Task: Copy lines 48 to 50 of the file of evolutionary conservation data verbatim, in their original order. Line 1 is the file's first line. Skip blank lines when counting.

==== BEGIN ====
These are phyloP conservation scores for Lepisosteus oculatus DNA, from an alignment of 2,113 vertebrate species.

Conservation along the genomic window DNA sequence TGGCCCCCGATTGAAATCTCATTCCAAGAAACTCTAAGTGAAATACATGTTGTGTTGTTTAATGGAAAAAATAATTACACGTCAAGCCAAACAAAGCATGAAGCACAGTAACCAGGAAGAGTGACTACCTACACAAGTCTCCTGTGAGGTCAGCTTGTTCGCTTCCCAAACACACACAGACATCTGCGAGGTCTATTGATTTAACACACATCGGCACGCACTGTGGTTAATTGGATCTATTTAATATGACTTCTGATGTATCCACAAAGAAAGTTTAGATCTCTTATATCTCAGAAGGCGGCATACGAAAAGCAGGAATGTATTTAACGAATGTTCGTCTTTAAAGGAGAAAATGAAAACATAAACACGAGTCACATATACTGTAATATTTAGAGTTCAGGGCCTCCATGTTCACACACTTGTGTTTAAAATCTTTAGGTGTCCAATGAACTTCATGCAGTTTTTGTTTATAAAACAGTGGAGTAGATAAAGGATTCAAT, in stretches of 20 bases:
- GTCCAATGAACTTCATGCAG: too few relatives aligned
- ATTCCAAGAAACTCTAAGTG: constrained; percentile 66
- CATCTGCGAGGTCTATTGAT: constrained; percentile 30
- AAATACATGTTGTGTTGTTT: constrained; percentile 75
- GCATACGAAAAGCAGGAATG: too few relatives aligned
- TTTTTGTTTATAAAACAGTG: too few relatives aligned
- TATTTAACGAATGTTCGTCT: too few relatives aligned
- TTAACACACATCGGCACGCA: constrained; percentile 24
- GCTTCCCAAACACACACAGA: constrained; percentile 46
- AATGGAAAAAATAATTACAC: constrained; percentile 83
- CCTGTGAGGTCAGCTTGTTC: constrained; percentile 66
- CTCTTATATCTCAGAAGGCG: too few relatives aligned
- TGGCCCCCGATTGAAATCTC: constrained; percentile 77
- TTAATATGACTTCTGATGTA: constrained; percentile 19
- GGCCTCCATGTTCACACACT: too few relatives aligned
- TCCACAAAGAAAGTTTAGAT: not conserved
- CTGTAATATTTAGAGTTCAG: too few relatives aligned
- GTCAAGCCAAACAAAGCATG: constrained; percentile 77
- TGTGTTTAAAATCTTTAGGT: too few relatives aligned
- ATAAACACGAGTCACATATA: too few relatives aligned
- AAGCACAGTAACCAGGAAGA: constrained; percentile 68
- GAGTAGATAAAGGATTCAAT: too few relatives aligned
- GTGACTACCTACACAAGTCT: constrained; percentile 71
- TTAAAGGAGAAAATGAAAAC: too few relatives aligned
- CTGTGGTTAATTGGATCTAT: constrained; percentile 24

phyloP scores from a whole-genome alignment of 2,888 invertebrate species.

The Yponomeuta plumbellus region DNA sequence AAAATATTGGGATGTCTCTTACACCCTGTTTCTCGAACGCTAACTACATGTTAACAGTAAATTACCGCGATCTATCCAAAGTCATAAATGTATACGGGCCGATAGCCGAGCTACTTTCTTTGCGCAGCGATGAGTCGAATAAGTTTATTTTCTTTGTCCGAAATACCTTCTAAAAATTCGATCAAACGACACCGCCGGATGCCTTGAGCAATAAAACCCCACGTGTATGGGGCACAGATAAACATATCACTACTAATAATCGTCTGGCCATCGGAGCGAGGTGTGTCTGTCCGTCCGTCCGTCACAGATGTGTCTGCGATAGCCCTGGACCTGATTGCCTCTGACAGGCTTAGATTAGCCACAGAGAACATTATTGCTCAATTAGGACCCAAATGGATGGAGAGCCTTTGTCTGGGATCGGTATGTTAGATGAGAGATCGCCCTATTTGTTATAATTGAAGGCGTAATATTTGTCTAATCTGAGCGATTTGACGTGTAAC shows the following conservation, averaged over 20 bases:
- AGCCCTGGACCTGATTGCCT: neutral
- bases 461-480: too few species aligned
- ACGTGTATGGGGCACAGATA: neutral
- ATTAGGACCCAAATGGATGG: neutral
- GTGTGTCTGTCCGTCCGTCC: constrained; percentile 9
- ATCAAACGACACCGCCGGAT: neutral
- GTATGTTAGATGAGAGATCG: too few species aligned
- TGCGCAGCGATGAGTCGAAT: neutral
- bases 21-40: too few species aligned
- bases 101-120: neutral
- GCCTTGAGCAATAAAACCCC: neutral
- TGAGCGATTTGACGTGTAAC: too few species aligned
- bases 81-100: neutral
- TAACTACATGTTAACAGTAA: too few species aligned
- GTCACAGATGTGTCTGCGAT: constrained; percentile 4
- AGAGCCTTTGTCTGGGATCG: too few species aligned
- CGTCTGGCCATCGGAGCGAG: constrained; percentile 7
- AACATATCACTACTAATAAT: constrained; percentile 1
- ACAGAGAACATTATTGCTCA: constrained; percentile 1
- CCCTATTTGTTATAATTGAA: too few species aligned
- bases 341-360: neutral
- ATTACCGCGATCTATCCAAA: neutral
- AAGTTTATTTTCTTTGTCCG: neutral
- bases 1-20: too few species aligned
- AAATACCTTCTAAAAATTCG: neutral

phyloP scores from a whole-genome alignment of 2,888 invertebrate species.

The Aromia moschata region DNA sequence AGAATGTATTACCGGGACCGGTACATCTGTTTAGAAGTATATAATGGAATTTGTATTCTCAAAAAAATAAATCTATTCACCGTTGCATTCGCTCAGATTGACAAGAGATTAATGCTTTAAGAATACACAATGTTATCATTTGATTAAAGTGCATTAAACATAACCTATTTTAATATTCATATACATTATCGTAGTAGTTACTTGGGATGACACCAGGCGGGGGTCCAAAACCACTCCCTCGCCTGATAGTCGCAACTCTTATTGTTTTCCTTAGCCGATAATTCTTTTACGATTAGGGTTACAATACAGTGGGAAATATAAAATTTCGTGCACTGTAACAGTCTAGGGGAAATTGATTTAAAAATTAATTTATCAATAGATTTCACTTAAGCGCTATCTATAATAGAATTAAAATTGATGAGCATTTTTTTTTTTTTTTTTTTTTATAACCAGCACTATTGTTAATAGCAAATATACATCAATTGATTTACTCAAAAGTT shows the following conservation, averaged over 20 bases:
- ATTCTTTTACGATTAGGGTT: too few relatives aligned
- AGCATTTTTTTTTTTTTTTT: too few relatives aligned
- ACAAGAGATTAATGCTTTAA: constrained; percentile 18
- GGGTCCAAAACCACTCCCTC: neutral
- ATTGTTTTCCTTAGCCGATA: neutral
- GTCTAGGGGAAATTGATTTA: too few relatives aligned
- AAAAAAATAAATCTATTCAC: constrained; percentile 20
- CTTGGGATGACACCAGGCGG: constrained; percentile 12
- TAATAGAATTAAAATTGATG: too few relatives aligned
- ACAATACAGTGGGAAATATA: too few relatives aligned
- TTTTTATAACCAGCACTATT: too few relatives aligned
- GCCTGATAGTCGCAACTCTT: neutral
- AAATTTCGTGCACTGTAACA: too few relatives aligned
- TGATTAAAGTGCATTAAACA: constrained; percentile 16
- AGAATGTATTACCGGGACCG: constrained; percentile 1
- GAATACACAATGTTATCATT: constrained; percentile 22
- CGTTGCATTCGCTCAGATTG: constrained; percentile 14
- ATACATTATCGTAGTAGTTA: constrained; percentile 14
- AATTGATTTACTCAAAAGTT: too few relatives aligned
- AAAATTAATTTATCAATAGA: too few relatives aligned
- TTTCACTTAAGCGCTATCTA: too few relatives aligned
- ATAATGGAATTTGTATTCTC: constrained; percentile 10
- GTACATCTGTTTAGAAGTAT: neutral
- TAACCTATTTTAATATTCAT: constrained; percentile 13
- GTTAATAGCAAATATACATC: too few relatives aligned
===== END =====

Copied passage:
- ACAGAGAACATTATTGCTCA: constrained; percentile 1
- CCCTATTTGTTATAATTGAA: too few species aligned
- bases 341-360: neutral